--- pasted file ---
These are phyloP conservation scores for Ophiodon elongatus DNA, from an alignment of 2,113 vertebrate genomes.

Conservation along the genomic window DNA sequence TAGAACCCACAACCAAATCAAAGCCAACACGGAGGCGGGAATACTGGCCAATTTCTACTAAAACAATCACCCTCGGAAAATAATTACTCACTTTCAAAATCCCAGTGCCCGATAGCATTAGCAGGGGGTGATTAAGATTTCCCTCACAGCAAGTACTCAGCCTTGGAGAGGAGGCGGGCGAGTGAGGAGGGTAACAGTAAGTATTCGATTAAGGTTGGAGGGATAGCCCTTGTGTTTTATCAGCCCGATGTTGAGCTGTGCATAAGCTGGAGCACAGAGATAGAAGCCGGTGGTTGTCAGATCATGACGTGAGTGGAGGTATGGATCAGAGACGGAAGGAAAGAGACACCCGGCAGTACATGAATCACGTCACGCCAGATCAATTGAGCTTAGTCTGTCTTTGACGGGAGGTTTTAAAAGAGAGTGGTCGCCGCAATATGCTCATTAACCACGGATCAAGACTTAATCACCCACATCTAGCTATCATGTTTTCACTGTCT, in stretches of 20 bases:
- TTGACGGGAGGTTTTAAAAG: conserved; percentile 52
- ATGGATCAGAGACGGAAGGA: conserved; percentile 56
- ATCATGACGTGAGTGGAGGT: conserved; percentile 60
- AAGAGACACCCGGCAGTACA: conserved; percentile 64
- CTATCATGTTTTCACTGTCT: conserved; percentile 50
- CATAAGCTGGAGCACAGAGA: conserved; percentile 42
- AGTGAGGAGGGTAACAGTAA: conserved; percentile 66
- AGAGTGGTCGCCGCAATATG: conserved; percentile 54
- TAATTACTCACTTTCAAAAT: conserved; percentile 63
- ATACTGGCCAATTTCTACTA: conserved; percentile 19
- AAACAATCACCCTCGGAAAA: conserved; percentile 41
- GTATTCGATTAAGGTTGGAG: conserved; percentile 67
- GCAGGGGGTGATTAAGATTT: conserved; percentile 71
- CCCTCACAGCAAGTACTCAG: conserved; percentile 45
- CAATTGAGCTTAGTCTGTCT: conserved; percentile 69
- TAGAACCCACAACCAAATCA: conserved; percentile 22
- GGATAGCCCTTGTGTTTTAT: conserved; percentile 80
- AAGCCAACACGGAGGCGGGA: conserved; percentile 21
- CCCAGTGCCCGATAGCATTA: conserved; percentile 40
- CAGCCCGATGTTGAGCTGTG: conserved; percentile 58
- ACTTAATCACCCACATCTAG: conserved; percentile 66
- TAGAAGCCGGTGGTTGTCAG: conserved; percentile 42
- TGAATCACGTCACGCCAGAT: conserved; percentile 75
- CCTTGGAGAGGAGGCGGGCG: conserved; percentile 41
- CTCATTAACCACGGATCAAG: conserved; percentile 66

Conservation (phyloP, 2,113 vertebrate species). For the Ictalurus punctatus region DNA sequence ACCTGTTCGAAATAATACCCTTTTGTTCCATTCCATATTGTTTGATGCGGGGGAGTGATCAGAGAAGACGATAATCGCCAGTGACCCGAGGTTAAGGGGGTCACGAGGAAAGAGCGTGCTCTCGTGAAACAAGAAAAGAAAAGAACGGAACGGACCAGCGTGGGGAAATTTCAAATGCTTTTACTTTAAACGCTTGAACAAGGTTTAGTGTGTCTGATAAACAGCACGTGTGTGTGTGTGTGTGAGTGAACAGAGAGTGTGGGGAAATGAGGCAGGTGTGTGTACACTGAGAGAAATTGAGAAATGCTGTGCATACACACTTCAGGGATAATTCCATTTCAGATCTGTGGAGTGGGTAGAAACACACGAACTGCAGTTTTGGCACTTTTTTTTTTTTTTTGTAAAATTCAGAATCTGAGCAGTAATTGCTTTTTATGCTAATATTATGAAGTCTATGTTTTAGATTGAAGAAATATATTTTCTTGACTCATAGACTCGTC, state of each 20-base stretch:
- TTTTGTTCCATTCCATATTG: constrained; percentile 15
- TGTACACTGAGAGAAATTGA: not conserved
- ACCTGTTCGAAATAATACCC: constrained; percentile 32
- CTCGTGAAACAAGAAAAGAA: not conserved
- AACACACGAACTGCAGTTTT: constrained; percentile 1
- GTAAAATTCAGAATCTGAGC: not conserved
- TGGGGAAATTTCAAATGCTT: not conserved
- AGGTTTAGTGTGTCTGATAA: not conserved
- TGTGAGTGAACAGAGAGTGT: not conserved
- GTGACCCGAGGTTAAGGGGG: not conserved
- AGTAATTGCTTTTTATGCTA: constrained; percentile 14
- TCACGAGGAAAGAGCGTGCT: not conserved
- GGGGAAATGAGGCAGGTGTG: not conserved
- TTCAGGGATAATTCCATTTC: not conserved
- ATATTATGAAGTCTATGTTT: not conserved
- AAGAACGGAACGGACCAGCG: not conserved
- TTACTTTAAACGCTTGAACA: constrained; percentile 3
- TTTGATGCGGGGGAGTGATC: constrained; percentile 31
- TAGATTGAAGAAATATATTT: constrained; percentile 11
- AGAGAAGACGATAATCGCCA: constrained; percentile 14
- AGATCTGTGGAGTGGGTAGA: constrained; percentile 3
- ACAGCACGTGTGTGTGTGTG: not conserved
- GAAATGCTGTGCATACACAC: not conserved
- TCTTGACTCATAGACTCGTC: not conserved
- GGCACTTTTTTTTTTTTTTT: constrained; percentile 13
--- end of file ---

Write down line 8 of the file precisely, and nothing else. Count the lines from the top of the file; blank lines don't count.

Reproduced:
- CATAAGCTGGAGCACAGAGA: conserved; percentile 42